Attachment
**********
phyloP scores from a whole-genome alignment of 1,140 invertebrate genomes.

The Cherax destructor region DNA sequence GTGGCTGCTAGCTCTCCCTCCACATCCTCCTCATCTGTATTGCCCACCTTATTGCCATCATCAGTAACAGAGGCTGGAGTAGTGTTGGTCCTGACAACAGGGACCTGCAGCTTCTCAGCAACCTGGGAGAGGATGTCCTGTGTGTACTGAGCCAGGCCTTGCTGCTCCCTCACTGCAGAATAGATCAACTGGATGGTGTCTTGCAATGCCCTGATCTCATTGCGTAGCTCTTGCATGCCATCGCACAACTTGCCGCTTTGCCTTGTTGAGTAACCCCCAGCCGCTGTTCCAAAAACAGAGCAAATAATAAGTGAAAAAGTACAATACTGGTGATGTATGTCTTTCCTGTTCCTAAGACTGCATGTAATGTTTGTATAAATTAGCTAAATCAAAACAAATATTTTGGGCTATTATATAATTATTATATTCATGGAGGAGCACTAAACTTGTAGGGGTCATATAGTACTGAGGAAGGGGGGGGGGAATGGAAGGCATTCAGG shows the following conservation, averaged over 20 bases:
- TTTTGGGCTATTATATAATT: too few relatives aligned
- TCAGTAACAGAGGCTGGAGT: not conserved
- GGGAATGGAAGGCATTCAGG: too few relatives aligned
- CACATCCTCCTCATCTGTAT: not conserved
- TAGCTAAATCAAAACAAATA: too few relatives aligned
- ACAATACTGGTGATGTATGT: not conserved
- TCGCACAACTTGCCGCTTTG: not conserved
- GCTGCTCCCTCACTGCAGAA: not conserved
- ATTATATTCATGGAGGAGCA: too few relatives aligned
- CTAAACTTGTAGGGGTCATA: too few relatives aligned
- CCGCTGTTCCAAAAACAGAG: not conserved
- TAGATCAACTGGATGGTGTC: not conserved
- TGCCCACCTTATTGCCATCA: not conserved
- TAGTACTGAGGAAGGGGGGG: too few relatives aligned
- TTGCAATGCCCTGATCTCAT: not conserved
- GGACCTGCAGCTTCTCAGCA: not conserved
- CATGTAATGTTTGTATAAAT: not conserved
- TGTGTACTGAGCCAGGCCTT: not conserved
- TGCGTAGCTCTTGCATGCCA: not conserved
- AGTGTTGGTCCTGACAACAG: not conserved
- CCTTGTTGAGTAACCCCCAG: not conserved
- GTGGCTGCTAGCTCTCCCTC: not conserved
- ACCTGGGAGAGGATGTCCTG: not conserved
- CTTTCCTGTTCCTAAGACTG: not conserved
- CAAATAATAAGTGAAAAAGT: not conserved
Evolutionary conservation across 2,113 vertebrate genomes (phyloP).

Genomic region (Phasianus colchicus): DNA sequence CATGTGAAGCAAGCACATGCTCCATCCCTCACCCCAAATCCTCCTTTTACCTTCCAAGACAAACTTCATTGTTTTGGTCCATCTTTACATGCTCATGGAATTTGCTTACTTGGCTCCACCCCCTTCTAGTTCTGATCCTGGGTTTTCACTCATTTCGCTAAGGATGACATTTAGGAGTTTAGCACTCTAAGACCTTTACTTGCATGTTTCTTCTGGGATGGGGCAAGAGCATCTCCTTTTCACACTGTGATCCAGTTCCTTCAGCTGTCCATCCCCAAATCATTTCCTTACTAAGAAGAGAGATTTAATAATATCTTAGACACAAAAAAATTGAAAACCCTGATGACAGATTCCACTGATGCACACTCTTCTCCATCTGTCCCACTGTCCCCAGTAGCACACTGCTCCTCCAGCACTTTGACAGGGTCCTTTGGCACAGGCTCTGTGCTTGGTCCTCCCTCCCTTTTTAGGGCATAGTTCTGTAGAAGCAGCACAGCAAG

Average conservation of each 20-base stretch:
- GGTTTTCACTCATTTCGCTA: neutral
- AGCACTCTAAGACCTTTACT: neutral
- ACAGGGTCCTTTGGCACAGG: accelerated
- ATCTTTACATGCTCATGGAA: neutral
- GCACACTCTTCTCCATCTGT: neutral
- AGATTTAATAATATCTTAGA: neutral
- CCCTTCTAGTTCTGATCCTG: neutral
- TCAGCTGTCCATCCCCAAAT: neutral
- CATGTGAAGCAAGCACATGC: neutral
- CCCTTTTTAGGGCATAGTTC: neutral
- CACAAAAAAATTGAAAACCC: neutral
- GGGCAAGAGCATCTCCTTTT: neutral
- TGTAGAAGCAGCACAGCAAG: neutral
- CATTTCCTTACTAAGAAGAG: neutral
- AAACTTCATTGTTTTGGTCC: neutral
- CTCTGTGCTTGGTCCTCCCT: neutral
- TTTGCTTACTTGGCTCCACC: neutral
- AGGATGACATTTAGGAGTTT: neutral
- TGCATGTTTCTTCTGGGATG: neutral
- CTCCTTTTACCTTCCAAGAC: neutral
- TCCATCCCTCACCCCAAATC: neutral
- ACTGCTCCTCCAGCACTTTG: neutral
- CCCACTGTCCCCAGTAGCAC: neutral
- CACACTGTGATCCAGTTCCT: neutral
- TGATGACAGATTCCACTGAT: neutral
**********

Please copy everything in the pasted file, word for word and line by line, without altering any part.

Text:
phyloP scores from a whole-genome alignment of 1,140 invertebrate genomes.

The Cherax destructor region DNA sequence GTGGCTGCTAGCTCTCCCTCCACATCCTCCTCATCTGTATTGCCCACCTTATTGCCATCATCAGTAACAGAGGCTGGAGTAGTGTTGGTCCTGACAACAGGGACCTGCAGCTTCTCAGCAACCTGGGAGAGGATGTCCTGTGTGTACTGAGCCAGGCCTTGCTGCTCCCTCACTGCAGAATAGATCAACTGGATGGTGTCTTGCAATGCCCTGATCTCATTGCGTAGCTCTTGCATGCCATCGCACAACTTGCCGCTTTGCCTTGTTGAGTAACCCCCAGCCGCTGTTCCAAAAACAGAGCAAATAATAAGTGAAAAAGTACAATACTGGTGATGTATGTCTTTCCTGTTCCTAAGACTGCATGTAATGTTTGTATAAATTAGCTAAATCAAAACAAATATTTTGGGCTATTATATAATTATTATATTCATGGAGGAGCACTAAACTTGTAGGGGTCATATAGTACTGAGGAAGGGGGGGGGGAATGGAAGGCATTCAGG shows the following conservation, averaged over 20 bases:
- TTTTGGGCTATTATATAATT: too few relatives aligned
- TCAGTAACAGAGGCTGGAGT: not conserved
- GGGAATGGAAGGCATTCAGG: too few relatives aligned
- CACATCCTCCTCATCTGTAT: not conserved
- TAGCTAAATCAAAACAAATA: too few relatives aligned
- ACAATACTGGTGATGTATGT: not conserved
- TCGCACAACTTGCCGCTTTG: not conserved
- GCTGCTCCCTCACTGCAGAA: not conserved
- ATTATATTCATGGAGGAGCA: too few relatives aligned
- CTAAACTTGTAGGGGTCATA: too few relatives aligned
- CCGCTGTTCCAAAAACAGAG: not conserved
- TAGATCAACTGGATGGTGTC: not conserved
- TGCCCACCTTATTGCCATCA: not conserved
- TAGTACTGAGGAAGGGGGGG: too few relatives aligned
- TTGCAATGCCCTGATCTCAT: not conserved
- GGACCTGCAGCTTCTCAGCA: not conserved
- CATGTAATGTTTGTATAAAT: not conserved
- TGTGTACTGAGCCAGGCCTT: not conserved
- TGCGTAGCTCTTGCATGCCA: not conserved
- AGTGTTGGTCCTGACAACAG: not conserved
- CCTTGTTGAGTAACCCCCAG: not conserved
- GTGGCTGCTAGCTCTCCCTC: not conserved
- ACCTGGGAGAGGATGTCCTG: not conserved
- CTTTCCTGTTCCTAAGACTG: not conserved
- CAAATAATAAGTGAAAAAGT: not conserved
Evolutionary conservation across 2,113 vertebrate genomes (phyloP).

Genomic region (Phasianus colchicus): DNA sequence CATGTGAAGCAAGCACATGCTCCATCCCTCACCCCAAATCCTCCTTTTACCTTCCAAGACAAACTTCATTGTTTTGGTCCATCTTTACATGCTCATGGAATTTGCTTACTTGGCTCCACCCCCTTCTAGTTCTGATCCTGGGTTTTCACTCATTTCGCTAAGGATGACATTTAGGAGTTTAGCACTCTAAGACCTTTACTTGCATGTTTCTTCTGGGATGGGGCAAGAGCATCTCCTTTTCACACTGTGATCCAGTTCCTTCAGCTGTCCATCCCCAAATCATTTCCTTACTAAGAAGAGAGATTTAATAATATCTTAGACACAAAAAAATTGAAAACCCTGATGACAGATTCCACTGATGCACACTCTTCTCCATCTGTCCCACTGTCCCCAGTAGCACACTGCTCCTCCAGCACTTTGACAGGGTCCTTTGGCACAGGCTCTGTGCTTGGTCCTCCCTCCCTTTTTAGGGCATAGTTCTGTAGAAGCAGCACAGCAAG

Average conservation of each 20-base stretch:
- GGTTTTCACTCATTTCGCTA: neutral
- AGCACTCTAAGACCTTTACT: neutral
- ACAGGGTCCTTTGGCACAGG: accelerated
- ATCTTTACATGCTCATGGAA: neutral
- GCACACTCTTCTCCATCTGT: neutral
- AGATTTAATAATATCTTAGA: neutral
- CCCTTCTAGTTCTGATCCTG: neutral
- TCAGCTGTCCATCCCCAAAT: neutral
- CATGTGAAGCAAGCACATGC: neutral
- CCCTTTTTAGGGCATAGTTC: neutral
- CACAAAAAAATTGAAAACCC: neutral
- GGGCAAGAGCATCTCCTTTT: neutral
- TGTAGAAGCAGCACAGCAAG: neutral
- CATTTCCTTACTAAGAAGAG: neutral
- AAACTTCATTGTTTTGGTCC: neutral
- CTCTGTGCTTGGTCCTCCCT: neutral
- TTTGCTTACTTGGCTCCACC: neutral
- AGGATGACATTTAGGAGTTT: neutral
- TGCATGTTTCTTCTGGGATG: neutral
- CTCCTTTTACCTTCCAAGAC: neutral
- TCCATCCCTCACCCCAAATC: neutral
- ACTGCTCCTCCAGCACTTTG: neutral
- CCCACTGTCCCCAGTAGCAC: neutral
- CACACTGTGATCCAGTTCCT: neutral
- TGATGACAGATTCCACTGAT: neutral